Do you practice skills or game situations?
As I continue to look at the practice plans of coaches, I notice that most coaches focus on practicing Game Situations. Their practices are the ones that jump from one situation to another situation. For basketball, they may go from a transition drill to a defensive rebounding drill to a press break and then to half court situations. They may play against a half court zone or man to man. There might be some set inbound plays and other situation. For lacrosse, there might be clears and rides, transitions, man-ups and half field 6v6 or 7v7. The focus on these types of practices is perfecting the SITUATION.
Creating a practice plan to “cover” the game situations is easy and basically involves a coach determining which situations they want to cover. There doesn’t have to be any thought as to the order of these situations. Coaches typically look at their season schedule and calculate what situations need to be covered by their first game or their rival game or the playoffs. As mentioned in previous posts, these practices typically have no buildup or progressions, any logical sequencing and a very frenetic pace. The only focus on skills is done in corrective feedback such as,
“We’re not getting open!”
“We have to take better shots!”
“We gotta play tougher defense!”
But these types of situation-focused practices do not properly teach the skills as the focus is on teaching the situations to apply those skills.
On the other hand, I have seen just a few coaches who focus on skill development throughout the course of the practice. These coaches are not only focused on teaching skills in isolation but also in teaching HOW to apply those skills in game situations. There are defined progressions and sequential buildups as the players take the skill and slowly progress to more competitive situations. The players eventually get through the situations but the focus is on applying the SKILLS and developing the game application of those SKILLS. The focus here is in becoming proficient at the skill and therefore better able to execute that skill in a Game situation. Learn the skill first, then apply it in the game situation.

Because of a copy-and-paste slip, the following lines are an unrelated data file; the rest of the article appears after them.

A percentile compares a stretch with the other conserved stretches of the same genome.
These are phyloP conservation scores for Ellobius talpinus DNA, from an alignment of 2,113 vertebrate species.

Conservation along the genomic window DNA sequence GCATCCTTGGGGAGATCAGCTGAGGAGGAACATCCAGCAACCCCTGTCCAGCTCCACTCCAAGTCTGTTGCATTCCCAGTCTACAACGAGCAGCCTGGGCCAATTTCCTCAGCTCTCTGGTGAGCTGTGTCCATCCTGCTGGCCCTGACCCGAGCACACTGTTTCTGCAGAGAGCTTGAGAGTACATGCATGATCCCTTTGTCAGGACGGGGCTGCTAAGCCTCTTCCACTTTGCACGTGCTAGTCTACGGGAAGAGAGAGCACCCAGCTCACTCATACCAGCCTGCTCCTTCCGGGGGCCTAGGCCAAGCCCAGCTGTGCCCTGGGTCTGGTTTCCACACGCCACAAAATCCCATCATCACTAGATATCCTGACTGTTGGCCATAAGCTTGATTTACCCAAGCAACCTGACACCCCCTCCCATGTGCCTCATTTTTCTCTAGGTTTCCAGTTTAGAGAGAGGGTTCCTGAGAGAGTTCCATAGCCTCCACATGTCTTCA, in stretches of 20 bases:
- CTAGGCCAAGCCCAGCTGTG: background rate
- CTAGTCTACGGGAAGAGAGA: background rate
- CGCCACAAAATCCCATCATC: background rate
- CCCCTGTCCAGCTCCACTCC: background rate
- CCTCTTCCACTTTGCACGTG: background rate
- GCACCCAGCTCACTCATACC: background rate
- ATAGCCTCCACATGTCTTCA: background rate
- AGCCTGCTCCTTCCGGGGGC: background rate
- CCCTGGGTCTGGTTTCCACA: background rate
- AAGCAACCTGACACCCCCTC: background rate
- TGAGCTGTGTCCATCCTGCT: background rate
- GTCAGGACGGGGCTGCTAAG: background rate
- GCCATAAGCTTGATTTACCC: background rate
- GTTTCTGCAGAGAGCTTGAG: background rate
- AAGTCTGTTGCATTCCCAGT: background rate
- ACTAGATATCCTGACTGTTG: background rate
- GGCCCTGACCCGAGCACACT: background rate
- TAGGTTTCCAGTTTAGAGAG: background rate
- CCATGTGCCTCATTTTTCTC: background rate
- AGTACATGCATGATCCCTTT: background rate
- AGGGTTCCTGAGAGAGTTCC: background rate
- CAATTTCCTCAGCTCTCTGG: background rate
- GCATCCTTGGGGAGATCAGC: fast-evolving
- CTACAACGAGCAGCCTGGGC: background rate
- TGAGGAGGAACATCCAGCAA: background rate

The first approach focuses on the SITUATIONS and hopes that the players will develop their skills from constantly playing in these game situations. Will those players develop technically-sound form and fundamentals from playing in a controlled environment?
Note that this type of practice is different than an unstructured pickup game that children play on their own. (Do they actually do that anymore here in the US?) This may be the case with the developing soccer player throughout the world where they just play soccer, without coaches and structure until age 13 or so, where the players develop their own style and creativity. Those players are also developing their skills that work for them instead of the textbook fundamental definitions. And they are learning the skills, on their own, through playing games. Some will argue that by the time a 13 year old Brazilian starts formal soccer training, they are close to that magical 10,000 hours deemed by Malcolm Gladwell to be the critical tipping point. However, here in the states, youth sports have become very structured so that self discovery and self teaching of skills has been replaced by controlled learning environments. The use of a Games SITUATION practice plan does not allow the players to develop those skills on their own.